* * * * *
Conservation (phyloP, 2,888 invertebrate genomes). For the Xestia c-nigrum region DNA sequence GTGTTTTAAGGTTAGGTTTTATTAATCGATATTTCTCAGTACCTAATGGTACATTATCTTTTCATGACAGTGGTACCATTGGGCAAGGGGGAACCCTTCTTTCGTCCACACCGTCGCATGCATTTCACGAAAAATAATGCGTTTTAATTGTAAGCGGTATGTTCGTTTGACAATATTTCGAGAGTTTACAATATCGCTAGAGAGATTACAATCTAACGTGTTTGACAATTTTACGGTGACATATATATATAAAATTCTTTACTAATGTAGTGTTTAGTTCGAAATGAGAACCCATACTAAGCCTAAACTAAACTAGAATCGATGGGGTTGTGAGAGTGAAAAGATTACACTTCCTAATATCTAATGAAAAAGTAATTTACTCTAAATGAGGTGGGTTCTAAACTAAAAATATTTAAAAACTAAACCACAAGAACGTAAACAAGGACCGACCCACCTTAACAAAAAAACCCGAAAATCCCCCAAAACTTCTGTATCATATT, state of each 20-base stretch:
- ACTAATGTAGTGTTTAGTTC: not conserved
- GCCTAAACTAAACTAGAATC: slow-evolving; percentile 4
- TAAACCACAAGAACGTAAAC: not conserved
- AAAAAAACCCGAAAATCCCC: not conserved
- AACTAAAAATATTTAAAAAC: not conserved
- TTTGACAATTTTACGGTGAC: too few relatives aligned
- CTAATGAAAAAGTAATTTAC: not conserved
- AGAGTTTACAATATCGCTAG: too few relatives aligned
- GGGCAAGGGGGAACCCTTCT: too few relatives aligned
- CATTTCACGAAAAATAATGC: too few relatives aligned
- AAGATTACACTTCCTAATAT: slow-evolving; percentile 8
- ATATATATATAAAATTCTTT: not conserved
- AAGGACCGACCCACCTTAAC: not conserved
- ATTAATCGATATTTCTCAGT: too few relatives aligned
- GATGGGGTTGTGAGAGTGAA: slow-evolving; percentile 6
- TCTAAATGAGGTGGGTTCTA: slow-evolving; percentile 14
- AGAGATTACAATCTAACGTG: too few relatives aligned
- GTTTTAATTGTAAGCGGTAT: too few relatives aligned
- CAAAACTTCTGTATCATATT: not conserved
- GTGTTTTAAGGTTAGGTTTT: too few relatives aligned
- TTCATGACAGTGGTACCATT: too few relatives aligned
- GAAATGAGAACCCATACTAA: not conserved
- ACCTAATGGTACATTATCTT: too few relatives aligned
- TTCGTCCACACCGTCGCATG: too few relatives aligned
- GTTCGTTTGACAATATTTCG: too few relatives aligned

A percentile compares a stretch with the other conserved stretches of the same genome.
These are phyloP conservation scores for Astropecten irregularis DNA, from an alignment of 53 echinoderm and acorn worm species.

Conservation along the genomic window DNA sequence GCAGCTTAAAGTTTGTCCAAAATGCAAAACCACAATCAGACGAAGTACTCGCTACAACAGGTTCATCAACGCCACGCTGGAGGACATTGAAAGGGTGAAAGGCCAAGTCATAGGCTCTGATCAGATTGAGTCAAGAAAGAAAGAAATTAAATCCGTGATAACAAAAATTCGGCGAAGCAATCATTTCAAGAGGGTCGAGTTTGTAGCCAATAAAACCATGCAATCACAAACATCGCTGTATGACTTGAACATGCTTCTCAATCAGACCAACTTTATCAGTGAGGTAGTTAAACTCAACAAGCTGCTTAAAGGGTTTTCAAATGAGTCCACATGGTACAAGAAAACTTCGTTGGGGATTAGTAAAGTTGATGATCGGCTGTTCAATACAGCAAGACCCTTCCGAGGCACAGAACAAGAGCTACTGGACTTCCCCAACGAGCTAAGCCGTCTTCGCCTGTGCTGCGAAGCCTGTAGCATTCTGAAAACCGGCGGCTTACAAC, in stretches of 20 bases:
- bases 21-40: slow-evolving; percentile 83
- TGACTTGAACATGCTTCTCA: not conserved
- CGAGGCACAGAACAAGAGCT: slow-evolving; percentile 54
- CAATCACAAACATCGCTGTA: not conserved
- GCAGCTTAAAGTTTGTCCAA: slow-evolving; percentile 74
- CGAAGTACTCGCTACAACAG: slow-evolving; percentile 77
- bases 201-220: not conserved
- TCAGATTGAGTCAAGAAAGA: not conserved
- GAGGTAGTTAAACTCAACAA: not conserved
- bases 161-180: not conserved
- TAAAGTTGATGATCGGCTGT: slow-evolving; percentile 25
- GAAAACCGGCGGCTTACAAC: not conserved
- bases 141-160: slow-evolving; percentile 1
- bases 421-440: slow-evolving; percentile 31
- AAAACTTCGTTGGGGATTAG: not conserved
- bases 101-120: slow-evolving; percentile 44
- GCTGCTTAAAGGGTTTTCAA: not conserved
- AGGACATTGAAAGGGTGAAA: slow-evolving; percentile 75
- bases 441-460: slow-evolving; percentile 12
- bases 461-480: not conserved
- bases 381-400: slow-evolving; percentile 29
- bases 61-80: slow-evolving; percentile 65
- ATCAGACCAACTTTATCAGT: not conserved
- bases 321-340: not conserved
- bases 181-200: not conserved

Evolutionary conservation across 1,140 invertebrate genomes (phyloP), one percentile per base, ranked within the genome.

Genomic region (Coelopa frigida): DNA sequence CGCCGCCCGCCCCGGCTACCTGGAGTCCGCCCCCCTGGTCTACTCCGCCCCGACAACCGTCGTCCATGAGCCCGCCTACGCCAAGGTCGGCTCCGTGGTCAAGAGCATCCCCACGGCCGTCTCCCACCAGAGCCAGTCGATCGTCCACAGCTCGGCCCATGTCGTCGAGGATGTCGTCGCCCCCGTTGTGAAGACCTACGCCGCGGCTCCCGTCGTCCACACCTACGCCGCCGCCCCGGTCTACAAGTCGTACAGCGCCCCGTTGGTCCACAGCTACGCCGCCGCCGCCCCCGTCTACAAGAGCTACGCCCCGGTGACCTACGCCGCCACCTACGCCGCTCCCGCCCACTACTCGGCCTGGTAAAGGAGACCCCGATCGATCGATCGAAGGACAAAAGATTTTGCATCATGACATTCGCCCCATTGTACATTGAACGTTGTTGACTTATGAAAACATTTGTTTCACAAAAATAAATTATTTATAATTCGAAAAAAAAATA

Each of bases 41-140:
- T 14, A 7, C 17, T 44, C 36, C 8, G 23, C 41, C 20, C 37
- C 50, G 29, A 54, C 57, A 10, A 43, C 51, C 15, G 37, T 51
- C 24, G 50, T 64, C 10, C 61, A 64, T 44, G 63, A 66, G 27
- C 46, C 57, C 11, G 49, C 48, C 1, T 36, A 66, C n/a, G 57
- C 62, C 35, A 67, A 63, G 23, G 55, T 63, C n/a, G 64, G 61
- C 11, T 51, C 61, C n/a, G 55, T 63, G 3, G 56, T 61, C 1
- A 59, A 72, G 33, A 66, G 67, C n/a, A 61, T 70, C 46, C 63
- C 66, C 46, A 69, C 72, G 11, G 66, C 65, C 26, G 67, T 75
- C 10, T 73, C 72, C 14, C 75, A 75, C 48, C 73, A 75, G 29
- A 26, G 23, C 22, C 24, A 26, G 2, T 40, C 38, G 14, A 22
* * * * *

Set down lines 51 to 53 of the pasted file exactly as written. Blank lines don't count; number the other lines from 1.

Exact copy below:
- bases 61-80: slow-evolving; percentile 65
- ATCAGACCAACTTTATCAGT: not conserved
- bases 321-340: not conserved